First came the shock, then the grief.
As dozens of people injured in a tornado at an Iowa Boy Scout camp recovered, families and friends tried to make sense of the deaths of four teenage Scouts who had gone to the elite camp to learn how to be leaders.
At a vigil held in an Omaha park Thursday night, people wiped tears from their eyes as Scout leaders weaved through the crowd asking, "Did you have any there?"
"It's hard to wrap your brain around it," scoutmaster Doug Rothgeb said earlier. "It's something that as parents and scouters, we know the risks. We know the boys know what they're doing. Those four boys ended up in the wrong spot at the wrong time. It's all Mother Nature."
Rothgeb's troop spent Thursday in Omaha, comforting the family of 13-year-old Josh Fennen, a troop member who was killed in the twister. The tornado — which the National Weather Service said packed winds of around 145 mph — destroyed a building where the group had taken shelter.
The family of another victim, 14-year-old Ben Petrzilka, put their grief into action. They set up funds at two banks to raise money to build underground storm shelters at the Little Sioux Scout Ranch, said John Nordmeyer, Petrzilka's uncle.
The 1,800-acre camp is in the Loess Hills in westernmost Iowa, close to the Nebraska line, about 40 miles north of Omaha.
Others killed in the tornado were Aaron Eilerts, 14, of Eagle Grove, Iowa, and Sam Thomsen, 13, of Omaha. All four were found near the collapsed stone chimney of the multipurpose building where Scouts gathered to socialize, said Lloyd Roitstein, an executive with the Mid-America Council of the Boy Scouts of America.
At least 12 people remained hospitalized late Thursday, including four who were in serious but stable condition at Mercy Medical Center in Sioux City, Iowa.
"All things considered, they're doing well," hospital spokesman Mike Krysl said. "Our doctors are optimistic that they'll be recovering."
'Some real heroes'
Dozens of the Scouts, ages 13 to 18, were hailed for their bravery and resourcefulness in the moments after a twister flattened their camp.
"There were some real heroes at this Scout camp," Gov. Chet Culver said, adding that he believes the Scouts saved lives while they waited for paramedics to cut through the trees and reach the camp a mile into the woods.
The 93 boys, all elite Scouts attending a weeklong leadership training session, had taken part in a mock emergency drill with 25 staff members just a day before the twister hit.
"They knew what to do, they knew where to go, and they prepared well," Roitstein said.
Boy Scout officials said the campers had heard the severe weather alerts but decided not to leave because a storm was on the way. A group of Scouts who had set out on a hike had returned to the camp before the storm hit, said Deron Smith, a national spokesman for the organization.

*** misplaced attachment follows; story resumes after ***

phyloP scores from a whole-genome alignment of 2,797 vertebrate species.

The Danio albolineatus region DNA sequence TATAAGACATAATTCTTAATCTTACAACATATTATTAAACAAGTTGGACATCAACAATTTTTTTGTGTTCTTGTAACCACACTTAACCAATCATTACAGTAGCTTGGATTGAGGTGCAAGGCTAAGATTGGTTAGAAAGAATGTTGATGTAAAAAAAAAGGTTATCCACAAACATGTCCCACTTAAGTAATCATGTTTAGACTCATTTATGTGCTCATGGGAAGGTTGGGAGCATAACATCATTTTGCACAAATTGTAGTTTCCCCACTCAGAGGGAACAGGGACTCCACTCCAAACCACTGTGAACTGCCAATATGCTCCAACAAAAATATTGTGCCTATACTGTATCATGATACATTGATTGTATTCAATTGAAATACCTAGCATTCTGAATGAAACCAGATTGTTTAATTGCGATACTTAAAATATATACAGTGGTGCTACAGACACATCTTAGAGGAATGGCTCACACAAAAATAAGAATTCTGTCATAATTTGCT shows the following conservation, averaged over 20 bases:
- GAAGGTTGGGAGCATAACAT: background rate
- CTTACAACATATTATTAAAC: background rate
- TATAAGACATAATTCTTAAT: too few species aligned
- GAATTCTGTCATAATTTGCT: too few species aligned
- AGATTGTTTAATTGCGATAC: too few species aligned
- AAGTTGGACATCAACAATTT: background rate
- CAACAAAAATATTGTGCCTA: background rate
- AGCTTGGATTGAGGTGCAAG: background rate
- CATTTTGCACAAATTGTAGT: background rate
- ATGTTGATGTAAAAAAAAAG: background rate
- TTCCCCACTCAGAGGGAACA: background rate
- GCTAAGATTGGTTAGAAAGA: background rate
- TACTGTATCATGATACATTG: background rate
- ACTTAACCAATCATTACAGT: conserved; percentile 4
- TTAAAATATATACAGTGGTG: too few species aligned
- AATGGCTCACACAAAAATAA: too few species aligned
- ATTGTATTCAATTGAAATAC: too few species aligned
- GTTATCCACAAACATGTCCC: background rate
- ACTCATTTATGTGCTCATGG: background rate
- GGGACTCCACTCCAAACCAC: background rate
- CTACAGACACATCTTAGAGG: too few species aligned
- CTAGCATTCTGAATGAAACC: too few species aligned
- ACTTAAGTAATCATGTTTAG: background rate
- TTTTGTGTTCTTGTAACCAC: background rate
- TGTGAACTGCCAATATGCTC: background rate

The camp includes hiking trails through narrow valleys and over steep hills, a 15-acre lake and a rifle range.
Homeland Security Secretary Michael Chertoff toured the camp and said it appeared that the Boy Scouts "didn't have a chance" and that the tornado came through the camp "like a bowling ball."
On the other side of the state, 3,200 homes were evacuated in flood-stricken Cedar Rapids, where rescuers removed people with boats, officials estimated 100 blocks were under water and a railroad bridge over the flooded Cedar River collapsed.
In Albert Lea, Minn., 90 miles south of Minneapolis, a man died Thursday after his vehicle plunged from a washed-out road and was submerged in floodwaters.
Also Thursday, several Kansas communities began cleaning up from tornadoes a day earlier that killed at least two people, destroyed much of the small town of Chapman and caused extensive damage on the Kansas State University campus in Manhattan.
'Like a giant freight train'
Meanwhile, tales of heroism emerged from the Iowa camp.
Roitstein said a group of Scouts pulled the camp ranger and his family from their destroyed home. Rothgeb said his 15-year-old son emerged from a ditch where he had taken cover, then joined other Scouts to break into the equipment shed.
Fourteen-year-old Zach Jessen of Fremont, Neb., said that before the storm struck, someone spotted the rotation in the clouds and a siren sounded in the multipurpose building, which had tables and a TV in addition to a fireplace. Jessen said he and others managed to get Scouts out of their tents and indoors just before the tornado hit. According to Roitstein, the Scouts took shelter in three buildings.
Jessen said shortly afterward, the door on the multipurpose building flew open and he heard someone yelling to get under the tables.
"All of a sudden, the tornado came and took the building," Jessen said. "It sounded like a giant freight train going right over the top of you."
Lisa Petry, the mother of 13-year-old Boy Scout Jose Olivo, said she had a bad feeling Wednesday morning when she heard reports of possible severe weather. "I thought, `Should I call the Scout camp and ask if there's severe weather, where will they go?'" she said.
The governor would not address questions about whether the Scouts should have remained at the campground after severe weather alerts were issued.
"There's always lessons learned from any natural disaster, from any tragedy," Culver said. "We need to focus on the victims, the families affected."